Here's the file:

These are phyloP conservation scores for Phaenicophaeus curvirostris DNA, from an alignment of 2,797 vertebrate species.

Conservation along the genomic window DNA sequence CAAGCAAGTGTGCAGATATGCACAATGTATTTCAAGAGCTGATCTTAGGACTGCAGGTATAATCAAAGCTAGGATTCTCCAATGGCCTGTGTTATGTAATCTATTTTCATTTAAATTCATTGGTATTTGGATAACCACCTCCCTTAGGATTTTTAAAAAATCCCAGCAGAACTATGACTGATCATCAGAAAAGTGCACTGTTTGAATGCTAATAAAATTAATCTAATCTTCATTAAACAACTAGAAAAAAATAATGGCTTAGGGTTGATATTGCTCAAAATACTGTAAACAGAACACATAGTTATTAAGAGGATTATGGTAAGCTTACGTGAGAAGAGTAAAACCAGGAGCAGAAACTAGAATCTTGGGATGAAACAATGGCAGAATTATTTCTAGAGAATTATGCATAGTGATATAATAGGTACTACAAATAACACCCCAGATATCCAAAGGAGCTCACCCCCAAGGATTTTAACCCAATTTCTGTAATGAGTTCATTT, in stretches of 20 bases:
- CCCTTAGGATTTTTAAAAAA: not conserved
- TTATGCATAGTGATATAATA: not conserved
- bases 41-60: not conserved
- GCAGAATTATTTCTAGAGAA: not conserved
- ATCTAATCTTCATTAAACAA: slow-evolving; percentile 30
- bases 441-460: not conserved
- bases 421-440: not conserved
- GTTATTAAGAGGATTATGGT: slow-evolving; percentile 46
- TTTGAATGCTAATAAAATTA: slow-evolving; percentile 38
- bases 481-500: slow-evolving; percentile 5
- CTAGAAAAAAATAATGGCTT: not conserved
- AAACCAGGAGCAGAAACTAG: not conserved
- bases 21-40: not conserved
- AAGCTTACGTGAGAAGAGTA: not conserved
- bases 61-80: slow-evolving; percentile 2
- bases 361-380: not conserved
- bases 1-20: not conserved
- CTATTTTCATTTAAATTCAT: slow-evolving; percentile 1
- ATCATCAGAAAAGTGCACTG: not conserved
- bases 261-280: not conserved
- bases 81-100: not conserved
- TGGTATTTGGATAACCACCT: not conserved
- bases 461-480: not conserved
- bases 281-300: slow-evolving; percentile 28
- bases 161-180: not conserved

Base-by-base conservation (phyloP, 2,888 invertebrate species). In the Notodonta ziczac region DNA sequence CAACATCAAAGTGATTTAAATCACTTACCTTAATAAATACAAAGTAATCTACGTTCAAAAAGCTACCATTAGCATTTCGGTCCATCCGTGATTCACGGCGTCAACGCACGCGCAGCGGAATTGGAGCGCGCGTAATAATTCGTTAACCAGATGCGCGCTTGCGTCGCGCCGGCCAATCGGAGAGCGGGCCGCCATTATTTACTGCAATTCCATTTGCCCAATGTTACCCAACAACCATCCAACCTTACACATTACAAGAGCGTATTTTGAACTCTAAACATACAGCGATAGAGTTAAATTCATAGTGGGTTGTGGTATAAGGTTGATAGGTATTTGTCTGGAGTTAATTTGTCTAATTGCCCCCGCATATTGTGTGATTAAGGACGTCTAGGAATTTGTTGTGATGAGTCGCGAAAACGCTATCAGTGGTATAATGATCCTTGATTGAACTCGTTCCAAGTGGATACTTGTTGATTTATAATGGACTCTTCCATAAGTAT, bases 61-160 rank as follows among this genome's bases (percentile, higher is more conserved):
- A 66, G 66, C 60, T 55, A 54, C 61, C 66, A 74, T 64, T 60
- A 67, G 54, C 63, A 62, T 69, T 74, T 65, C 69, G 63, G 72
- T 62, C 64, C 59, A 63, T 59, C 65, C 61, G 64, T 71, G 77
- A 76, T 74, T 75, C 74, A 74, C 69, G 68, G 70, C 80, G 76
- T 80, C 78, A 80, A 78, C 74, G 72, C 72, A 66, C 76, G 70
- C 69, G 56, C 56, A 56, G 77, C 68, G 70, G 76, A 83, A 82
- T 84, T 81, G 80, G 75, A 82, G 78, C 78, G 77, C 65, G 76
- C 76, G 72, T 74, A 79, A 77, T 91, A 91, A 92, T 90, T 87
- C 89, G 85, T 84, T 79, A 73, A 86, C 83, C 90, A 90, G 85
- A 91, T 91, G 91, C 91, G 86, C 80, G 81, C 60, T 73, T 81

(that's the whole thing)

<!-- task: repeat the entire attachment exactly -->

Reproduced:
These are phyloP conservation scores for Phaenicophaeus curvirostris DNA, from an alignment of 2,797 vertebrate species.

Conservation along the genomic window DNA sequence CAAGCAAGTGTGCAGATATGCACAATGTATTTCAAGAGCTGATCTTAGGACTGCAGGTATAATCAAAGCTAGGATTCTCCAATGGCCTGTGTTATGTAATCTATTTTCATTTAAATTCATTGGTATTTGGATAACCACCTCCCTTAGGATTTTTAAAAAATCCCAGCAGAACTATGACTGATCATCAGAAAAGTGCACTGTTTGAATGCTAATAAAATTAATCTAATCTTCATTAAACAACTAGAAAAAAATAATGGCTTAGGGTTGATATTGCTCAAAATACTGTAAACAGAACACATAGTTATTAAGAGGATTATGGTAAGCTTACGTGAGAAGAGTAAAACCAGGAGCAGAAACTAGAATCTTGGGATGAAACAATGGCAGAATTATTTCTAGAGAATTATGCATAGTGATATAATAGGTACTACAAATAACACCCCAGATATCCAAAGGAGCTCACCCCCAAGGATTTTAACCCAATTTCTGTAATGAGTTCATTT, in stretches of 20 bases:
- CCCTTAGGATTTTTAAAAAA: not conserved
- TTATGCATAGTGATATAATA: not conserved
- bases 41-60: not conserved
- GCAGAATTATTTCTAGAGAA: not conserved
- ATCTAATCTTCATTAAACAA: slow-evolving; percentile 30
- bases 441-460: not conserved
- bases 421-440: not conserved
- GTTATTAAGAGGATTATGGT: slow-evolving; percentile 46
- TTTGAATGCTAATAAAATTA: slow-evolving; percentile 38
- bases 481-500: slow-evolving; percentile 5
- CTAGAAAAAAATAATGGCTT: not conserved
- AAACCAGGAGCAGAAACTAG: not conserved
- bases 21-40: not conserved
- AAGCTTACGTGAGAAGAGTA: not conserved
- bases 61-80: slow-evolving; percentile 2
- bases 361-380: not conserved
- bases 1-20: not conserved
- CTATTTTCATTTAAATTCAT: slow-evolving; percentile 1
- ATCATCAGAAAAGTGCACTG: not conserved
- bases 261-280: not conserved
- bases 81-100: not conserved
- TGGTATTTGGATAACCACCT: not conserved
- bases 461-480: not conserved
- bases 281-300: slow-evolving; percentile 28
- bases 161-180: not conserved

Base-by-base conservation (phyloP, 2,888 invertebrate species). In the Notodonta ziczac region DNA sequence CAACATCAAAGTGATTTAAATCACTTACCTTAATAAATACAAAGTAATCTACGTTCAAAAAGCTACCATTAGCATTTCGGTCCATCCGTGATTCACGGCGTCAACGCACGCGCAGCGGAATTGGAGCGCGCGTAATAATTCGTTAACCAGATGCGCGCTTGCGTCGCGCCGGCCAATCGGAGAGCGGGCCGCCATTATTTACTGCAATTCCATTTGCCCAATGTTACCCAACAACCATCCAACCTTACACATTACAAGAGCGTATTTTGAACTCTAAACATACAGCGATAGAGTTAAATTCATAGTGGGTTGTGGTATAAGGTTGATAGGTATTTGTCTGGAGTTAATTTGTCTAATTGCCCCCGCATATTGTGTGATTAAGGACGTCTAGGAATTTGTTGTGATGAGTCGCGAAAACGCTATCAGTGGTATAATGATCCTTGATTGAACTCGTTCCAAGTGGATACTTGTTGATTTATAATGGACTCTTCCATAAGTAT, bases 61-160 rank as follows among this genome's bases (percentile, higher is more conserved):
- A 66, G 66, C 60, T 55, A 54, C 61, C 66, A 74, T 64, T 60
- A 67, G 54, C 63, A 62, T 69, T 74, T 65, C 69, G 63, G 72
- T 62, C 64, C 59, A 63, T 59, C 65, C 61, G 64, T 71, G 77
- A 76, T 74, T 75, C 74, A 74, C 69, G 68, G 70, C 80, G 76
- T 80, C 78, A 80, A 78, C 74, G 72, C 72, A 66, C 76, G 70
- C 69, G 56, C 56, A 56, G 77, C 68, G 70, G 76, A 83, A 82
- T 84, T 81, G 80, G 75, A 82, G 78, C 78, G 77, C 65, G 76
- C 76, G 72, T 74, A 79, A 77, T 91, A 91, A 92, T 90, T 87
- C 89, G 85, T 84, T 79, A 73, A 86, C 83, C 90, A 90, G 85
- A 91, T 91, G 91, C 91, G 86, C 80, G 81, C 60, T 73, T 81